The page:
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Lynne Ramsay's Magical Film Debut,
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This review is from: Ratcatcher [DVD]  (DVD)
I must admit that when I first saw Lynne Ramsay's Ratcatcher on its release in 1999 I thought it had perhaps been overrated by the critics. On subsequent repeat viewings, however, I have now come to recognise it as something of a (minor, maybe) masterpiece, providing one of the most outstanding directing debuts (of any nationality) in recent years.
Of course, if you are a fan of Hollywood, multiplex, blockbuster fare then Ratcatcher is almost certainly not for you. Instead, what Ramsay has created is a slow-moving, authentic, funny, touching and powerful tale of adolescence in 1970s Glasgow, as teenager James Gillespie (a near miraculous performance from debutant William Eadie) is struggling to come to terms with his drunken waster of a father, his stoical, but subservient mother, and his two (frankly, just annoying) sisters. James' life has taken a turn for the worse as he blames himself for the accidental drowning of his friend Ryan in the local canal, and his days seem to consist of an endless series of frustrations and confrontations, including with a gang of older boys and their 'confusing' (but sympathetic) female 'groupie' Margaret Anne (Leanne Mullen).
Not only is Ramsay's film a stunning visual and aural experience, with impressively evocative cinematography by Alwin Kuchler and a sparse, but powerfully atmospheric, soundtrack composed by Rachel Portman, but she has also put together a brilliantly talented (mostly first-time) cast. In addition to Eadie's studied and naturalistic central performance, both Tommy Flanagan and Mandy Matthews are excellent as James' parents, particularly the former's visceral depiction as a violent, but tender, drunk, and the children cast are exceptional, particularly Michelle Stewart and the director's eponymous daughter as James' belligerent sisters and John Miller as James' hilarious friend Kenny. Ramsay also has a brilliant eye for her 1970s Glasgow milieu - from social (mother hiding behind the table to avoid the rent collector, drunken layabout father dressing up in suit and tie to go out for the evening, scenes of delousing the children's hair in the front room), political (scenes of rubbish-strewn streets as a result of a dustmen's strike, deployment of the army to clear up the streets) and cultural (daughter's love for Tom Jones in preference to mother's choice of Eddie Cochran's C'Mon Everybody) standpoints.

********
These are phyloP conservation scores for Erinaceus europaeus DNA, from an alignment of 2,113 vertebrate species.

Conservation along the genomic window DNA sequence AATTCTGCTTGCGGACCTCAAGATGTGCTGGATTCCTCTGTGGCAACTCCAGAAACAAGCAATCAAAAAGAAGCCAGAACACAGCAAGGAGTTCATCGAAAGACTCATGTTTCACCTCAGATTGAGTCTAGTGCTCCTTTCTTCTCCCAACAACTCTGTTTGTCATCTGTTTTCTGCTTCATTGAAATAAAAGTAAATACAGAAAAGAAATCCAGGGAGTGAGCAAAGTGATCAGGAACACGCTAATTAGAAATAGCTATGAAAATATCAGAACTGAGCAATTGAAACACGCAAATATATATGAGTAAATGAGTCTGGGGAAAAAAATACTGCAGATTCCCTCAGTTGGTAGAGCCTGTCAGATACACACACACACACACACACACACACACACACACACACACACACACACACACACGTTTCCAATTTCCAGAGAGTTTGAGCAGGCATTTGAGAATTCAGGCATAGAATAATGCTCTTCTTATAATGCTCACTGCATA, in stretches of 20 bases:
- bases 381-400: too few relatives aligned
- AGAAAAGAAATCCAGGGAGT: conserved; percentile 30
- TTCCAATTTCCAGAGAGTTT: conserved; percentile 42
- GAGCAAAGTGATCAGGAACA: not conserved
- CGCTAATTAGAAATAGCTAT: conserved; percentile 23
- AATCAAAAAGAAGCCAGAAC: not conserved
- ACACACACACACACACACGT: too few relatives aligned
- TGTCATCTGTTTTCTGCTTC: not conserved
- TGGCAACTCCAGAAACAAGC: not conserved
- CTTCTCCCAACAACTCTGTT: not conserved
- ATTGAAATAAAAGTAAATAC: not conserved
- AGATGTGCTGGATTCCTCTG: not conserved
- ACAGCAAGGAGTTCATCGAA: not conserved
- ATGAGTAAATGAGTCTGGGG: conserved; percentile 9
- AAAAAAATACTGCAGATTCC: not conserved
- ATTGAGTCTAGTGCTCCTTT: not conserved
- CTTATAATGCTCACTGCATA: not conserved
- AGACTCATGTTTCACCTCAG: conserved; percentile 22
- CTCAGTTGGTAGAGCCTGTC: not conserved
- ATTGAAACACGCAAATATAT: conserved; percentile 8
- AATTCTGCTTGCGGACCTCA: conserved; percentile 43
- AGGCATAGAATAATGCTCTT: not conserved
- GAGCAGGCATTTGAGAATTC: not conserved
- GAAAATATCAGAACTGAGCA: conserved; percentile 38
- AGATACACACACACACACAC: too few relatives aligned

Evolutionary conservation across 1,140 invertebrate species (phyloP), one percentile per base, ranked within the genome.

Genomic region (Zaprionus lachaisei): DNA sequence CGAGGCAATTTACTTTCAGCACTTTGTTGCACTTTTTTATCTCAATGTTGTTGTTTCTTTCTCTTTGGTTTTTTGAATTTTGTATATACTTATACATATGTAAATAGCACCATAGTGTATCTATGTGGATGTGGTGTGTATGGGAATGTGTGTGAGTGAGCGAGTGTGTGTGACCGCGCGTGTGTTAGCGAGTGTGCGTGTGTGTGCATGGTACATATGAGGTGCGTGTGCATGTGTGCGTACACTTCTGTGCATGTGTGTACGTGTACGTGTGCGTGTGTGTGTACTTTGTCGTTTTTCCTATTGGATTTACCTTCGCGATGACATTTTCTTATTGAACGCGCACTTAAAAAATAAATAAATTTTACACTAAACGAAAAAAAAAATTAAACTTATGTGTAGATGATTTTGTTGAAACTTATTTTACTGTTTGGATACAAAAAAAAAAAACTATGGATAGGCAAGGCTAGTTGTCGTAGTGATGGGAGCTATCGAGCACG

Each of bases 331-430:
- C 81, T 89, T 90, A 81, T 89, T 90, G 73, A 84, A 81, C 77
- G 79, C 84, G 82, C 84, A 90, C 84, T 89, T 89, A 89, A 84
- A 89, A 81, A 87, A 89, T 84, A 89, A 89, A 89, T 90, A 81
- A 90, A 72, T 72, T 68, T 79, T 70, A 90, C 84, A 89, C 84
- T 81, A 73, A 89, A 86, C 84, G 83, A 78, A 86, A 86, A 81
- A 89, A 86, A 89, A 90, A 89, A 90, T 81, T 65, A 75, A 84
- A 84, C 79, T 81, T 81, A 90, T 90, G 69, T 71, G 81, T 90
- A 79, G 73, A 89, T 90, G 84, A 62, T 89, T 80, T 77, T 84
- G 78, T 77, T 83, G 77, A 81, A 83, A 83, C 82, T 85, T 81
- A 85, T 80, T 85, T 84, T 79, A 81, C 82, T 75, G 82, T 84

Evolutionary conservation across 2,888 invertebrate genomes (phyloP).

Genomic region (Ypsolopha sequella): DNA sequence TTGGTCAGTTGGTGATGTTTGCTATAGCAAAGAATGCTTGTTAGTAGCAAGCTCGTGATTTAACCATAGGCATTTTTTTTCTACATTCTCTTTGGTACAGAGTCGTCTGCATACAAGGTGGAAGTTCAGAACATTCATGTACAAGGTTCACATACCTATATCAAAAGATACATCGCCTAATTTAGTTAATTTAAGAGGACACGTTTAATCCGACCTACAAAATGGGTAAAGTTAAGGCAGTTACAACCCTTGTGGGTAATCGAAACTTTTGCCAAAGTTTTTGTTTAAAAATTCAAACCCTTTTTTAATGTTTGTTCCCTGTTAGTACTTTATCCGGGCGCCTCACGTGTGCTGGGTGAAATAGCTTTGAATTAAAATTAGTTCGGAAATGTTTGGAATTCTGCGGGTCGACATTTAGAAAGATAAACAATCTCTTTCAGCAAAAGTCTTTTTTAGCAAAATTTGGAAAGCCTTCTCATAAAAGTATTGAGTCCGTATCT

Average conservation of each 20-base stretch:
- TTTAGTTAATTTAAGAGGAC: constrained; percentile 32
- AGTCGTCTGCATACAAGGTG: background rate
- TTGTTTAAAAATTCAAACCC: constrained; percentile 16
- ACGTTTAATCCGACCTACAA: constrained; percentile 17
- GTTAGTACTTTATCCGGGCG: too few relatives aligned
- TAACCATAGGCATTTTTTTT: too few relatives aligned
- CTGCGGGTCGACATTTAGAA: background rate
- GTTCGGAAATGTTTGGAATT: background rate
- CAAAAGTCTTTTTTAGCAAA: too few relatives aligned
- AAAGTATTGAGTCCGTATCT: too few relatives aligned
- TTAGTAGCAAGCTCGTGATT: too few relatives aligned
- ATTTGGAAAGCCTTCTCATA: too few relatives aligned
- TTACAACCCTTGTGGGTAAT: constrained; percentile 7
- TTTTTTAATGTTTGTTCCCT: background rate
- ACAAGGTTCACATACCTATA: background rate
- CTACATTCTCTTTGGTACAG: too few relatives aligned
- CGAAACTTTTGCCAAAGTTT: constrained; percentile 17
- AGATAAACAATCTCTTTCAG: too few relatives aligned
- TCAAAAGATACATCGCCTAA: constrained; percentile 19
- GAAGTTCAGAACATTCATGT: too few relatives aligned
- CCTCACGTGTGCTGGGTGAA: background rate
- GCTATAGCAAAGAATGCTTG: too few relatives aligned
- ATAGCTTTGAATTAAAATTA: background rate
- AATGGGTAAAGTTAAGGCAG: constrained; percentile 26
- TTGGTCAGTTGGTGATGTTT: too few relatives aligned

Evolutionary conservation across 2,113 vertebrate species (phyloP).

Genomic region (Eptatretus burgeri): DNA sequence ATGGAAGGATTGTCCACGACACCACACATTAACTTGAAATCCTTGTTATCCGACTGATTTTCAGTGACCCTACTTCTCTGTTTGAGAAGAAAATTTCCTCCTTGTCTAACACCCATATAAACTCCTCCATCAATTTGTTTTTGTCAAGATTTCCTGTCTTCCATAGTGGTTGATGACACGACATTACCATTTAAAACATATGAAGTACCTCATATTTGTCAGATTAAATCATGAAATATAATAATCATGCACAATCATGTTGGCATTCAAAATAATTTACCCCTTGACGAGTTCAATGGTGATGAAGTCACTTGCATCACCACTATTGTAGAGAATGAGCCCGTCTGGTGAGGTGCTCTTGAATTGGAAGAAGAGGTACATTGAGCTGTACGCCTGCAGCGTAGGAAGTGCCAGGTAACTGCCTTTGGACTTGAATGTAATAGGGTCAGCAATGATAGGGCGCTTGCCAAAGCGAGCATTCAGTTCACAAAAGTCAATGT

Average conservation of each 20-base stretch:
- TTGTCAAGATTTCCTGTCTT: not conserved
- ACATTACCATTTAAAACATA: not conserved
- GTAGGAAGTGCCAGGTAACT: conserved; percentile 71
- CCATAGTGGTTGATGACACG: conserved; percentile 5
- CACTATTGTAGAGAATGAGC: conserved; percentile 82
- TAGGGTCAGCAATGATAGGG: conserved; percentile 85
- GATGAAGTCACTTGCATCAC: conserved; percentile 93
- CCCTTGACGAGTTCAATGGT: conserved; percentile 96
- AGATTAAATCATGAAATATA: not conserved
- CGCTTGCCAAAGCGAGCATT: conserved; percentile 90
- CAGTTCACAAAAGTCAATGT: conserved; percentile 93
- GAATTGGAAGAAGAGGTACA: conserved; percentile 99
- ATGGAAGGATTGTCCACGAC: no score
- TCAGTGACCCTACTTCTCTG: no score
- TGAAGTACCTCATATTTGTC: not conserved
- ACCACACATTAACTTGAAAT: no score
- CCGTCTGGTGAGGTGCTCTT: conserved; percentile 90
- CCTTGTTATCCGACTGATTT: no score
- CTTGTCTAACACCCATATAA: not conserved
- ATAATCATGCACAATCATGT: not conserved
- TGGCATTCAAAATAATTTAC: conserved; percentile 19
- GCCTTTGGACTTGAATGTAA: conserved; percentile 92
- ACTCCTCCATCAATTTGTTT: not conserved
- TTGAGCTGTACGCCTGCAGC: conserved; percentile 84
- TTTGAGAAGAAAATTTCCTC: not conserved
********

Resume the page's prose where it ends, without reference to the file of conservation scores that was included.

But perhaps Ramsay's most impressive skill here is the way she conjures up a whole series of magical scenes (veritable visual poetry, I would suggest), such as that where James gambols across a field backing onto a new housing development to which he hopes his family can escape their urban drudgery, or that where Margaret Anne submerges herself in the bath recalling for James the nightmarish drowning incident, or (my favourite) where James' friend Kenny attaches the leg of his pet white mouse (Snowball) to a balloon and watches it float away on its imaginary trip to the moon.
Ratcatcher is, for me, reminiscent (at various points) of some of the best recent British cinema, such as Ken Loach's Kes and Sweet Sixteen, or the films of Terence Davies or even Shane Meadows, but I would contend that Ramsay's film is less conventional and more inventive even than these great exponents of the art. Whatever, Ratcatcher is an outstanding debut film and one that I cannot recommend highly enough.
The DVD also contains three (early) short films, written and directed by Ramsay - Gasman, Small Deaths and Kill The Day - these are of variable quality, but are certainly worth seeing.